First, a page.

Autumn is a good time to look for plant galls in Wyre. The ball-shaped Cherry Galls are induced by the gall wasp Cynips quercusfolii and those of the Common Spangle Galls by another gall wasp Neuroterus quercusbaccarum. The adult gall wasps that emerge early the following spring are all females and go on to lay their eggs on the developing oak leaf buds. The galls that result are quite different, and from these the sexual generation of males and females emerge in late spring and early summer.
Common Spangle Galls and Cherry Galls on oak, Postensplain, 6 September 2017 Rosemary Winnall
We were surprised and delighted when Carol Taylor found 2 Bilberry Bumblebees in a meadow near Button Oak recently during a Study Group field meeting. This is the first record for Wyre, the nearest known bees being at Stiperstones in Shropshire. One of the bees was carrying pollen which proves nesting in the locality. The bees are known to feed on Bilberry early in the season, and favour Bird’s-foot Trefoil in June and July, later feeding from Bell Heather. If anyone spots this species elsewhere in the Wyre Forest area, we’d be pleased to hear! Our 2 bees were released to continue their foraging where they’d been found nectaring on Bird’s-foot Trefoil.
Bombus monticola, Button Oak, 7 June 2017 ©Rosemary Winnall
Bombus monticola, Button oak, 7 June 2017 ©Rosemary Winnall
This summer a group of these sawfly larvae have defoliated the top of a small ornamental pine tree in my garden in Bliss Gate. They have been recorded here since 2014. There are still a few larvae present in the middle of September, but they will soon all have moved down into the soil where they spin overwintering cocoons in which to pupate. They will emerge as adults during next May or June.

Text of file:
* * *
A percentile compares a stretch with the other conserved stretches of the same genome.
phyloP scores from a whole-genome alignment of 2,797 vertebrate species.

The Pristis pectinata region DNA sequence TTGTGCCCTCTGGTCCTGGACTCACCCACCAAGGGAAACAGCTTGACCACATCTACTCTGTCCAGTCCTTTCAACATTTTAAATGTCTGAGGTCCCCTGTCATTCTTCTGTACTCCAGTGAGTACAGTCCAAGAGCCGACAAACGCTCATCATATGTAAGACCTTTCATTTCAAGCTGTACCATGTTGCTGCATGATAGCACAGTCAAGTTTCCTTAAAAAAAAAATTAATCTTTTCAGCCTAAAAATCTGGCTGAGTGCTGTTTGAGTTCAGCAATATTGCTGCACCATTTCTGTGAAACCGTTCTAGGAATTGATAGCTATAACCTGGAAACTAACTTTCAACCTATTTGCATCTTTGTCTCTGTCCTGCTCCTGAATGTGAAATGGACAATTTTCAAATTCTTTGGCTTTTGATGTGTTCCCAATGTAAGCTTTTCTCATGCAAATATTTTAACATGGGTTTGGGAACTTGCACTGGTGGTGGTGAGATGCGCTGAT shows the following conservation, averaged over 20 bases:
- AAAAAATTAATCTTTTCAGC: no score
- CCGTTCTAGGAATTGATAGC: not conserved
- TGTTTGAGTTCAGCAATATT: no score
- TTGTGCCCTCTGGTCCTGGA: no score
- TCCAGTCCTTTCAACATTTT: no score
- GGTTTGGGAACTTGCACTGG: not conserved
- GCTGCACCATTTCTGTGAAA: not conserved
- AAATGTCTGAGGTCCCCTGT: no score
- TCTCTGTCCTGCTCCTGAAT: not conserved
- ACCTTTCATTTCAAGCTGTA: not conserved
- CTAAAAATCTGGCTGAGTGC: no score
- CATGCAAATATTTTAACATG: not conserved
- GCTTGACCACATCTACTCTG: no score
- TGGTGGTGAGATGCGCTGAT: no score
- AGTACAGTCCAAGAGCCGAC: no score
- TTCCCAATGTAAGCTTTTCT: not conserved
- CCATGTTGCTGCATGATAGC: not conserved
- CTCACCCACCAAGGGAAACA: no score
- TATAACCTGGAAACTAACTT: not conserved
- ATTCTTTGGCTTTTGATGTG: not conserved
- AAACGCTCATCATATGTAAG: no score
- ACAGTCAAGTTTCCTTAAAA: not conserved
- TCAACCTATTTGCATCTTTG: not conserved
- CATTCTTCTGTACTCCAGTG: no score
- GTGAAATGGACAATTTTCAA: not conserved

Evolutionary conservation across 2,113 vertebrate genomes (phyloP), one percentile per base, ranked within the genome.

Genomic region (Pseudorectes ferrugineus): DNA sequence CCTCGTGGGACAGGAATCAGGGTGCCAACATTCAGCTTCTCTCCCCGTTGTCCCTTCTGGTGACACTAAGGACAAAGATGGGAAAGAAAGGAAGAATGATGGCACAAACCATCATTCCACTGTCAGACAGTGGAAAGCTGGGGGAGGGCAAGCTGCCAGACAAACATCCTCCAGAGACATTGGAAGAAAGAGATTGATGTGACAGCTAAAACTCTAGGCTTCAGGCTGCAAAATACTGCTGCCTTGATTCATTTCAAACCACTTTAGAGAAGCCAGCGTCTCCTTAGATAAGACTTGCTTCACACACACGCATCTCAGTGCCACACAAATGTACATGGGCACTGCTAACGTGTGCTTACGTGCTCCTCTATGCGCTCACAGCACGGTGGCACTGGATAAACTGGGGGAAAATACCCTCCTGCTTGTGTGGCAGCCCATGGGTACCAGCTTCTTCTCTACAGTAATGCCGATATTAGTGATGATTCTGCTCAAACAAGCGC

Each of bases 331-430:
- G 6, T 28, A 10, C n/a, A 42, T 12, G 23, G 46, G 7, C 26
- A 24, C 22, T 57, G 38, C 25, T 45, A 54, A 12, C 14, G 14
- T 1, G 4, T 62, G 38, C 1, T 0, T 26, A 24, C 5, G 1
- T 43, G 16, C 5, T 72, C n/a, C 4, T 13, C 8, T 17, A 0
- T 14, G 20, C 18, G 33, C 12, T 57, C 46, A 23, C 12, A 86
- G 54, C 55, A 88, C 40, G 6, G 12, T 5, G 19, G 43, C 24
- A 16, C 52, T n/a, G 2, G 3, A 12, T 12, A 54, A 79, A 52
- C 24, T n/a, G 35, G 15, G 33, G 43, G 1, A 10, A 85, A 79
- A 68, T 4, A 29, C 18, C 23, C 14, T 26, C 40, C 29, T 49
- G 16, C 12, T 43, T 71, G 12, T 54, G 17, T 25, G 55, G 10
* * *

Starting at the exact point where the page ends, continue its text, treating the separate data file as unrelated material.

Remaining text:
Common Pine Sawfly (Diprion pini), Bliss Gate, 24 August 2016 ©Rosemary Winnall
Southern Wood Ants are commonly found in the Wyre Forest and in sunny places their large nests can be large and conspicuous. There may be up to 400,000 individual ants in one nest, almost all of which are worker ants. Winged males and new queens emerge between April and August and Kevin McGee has sent this excellent photograph of one of the queens he found in Wyre recently.
Formica rufa queen ant, Wimperhill, 5 June 2016 ©Kevin McGee
Despite its name, this is not an ant but an ant-like wasp in the family Mutillidae (Hymenoptera) in which there are 3 British species. These are parasites of halictine bees and crabronid wasps. The females have no wings, but are transported by the male whilst in cop. This female was found on bare sandy ground at Bliss Gate. This one looked like a queen ant, although had conspicuous waving antennae. They can sting if provoked and apparently stridulate when handled.
Black-headed Velvet Ant, Myrmosa atra, Bliss Gate ©Rosemary Winnall
The Wood Ants (Formica rufa) that are commonly found in most of Wyre’s woodland have begun to emerge from their winter period of dormancy and when weather conditions are suitable they are out massing on top of their nests – quite a spectacle!
Wood Ants, Ribbesford Wood, 27 March 2015 ©Nicola Winnall
Wood Ants, Ribbesford Wood, 27 March 2015, ©Nicola Winnall
These berry-like galls are commonly seen on oak male catkins. A tiny chalcid gall wasp, Neuroterus quercusbaccarum, lays her eggs on the developing oak buds in early spring. From these galls males and females hatch out and these females lay their eggs on oak leaves in the summer giving rise to Common Spangle Galls later in the year which produce the asexual generation. Two generations in one year!
Currant Galls on male oak catkins housing developing Neuroterus quercusbaccarum gall wasps, 7th June 2013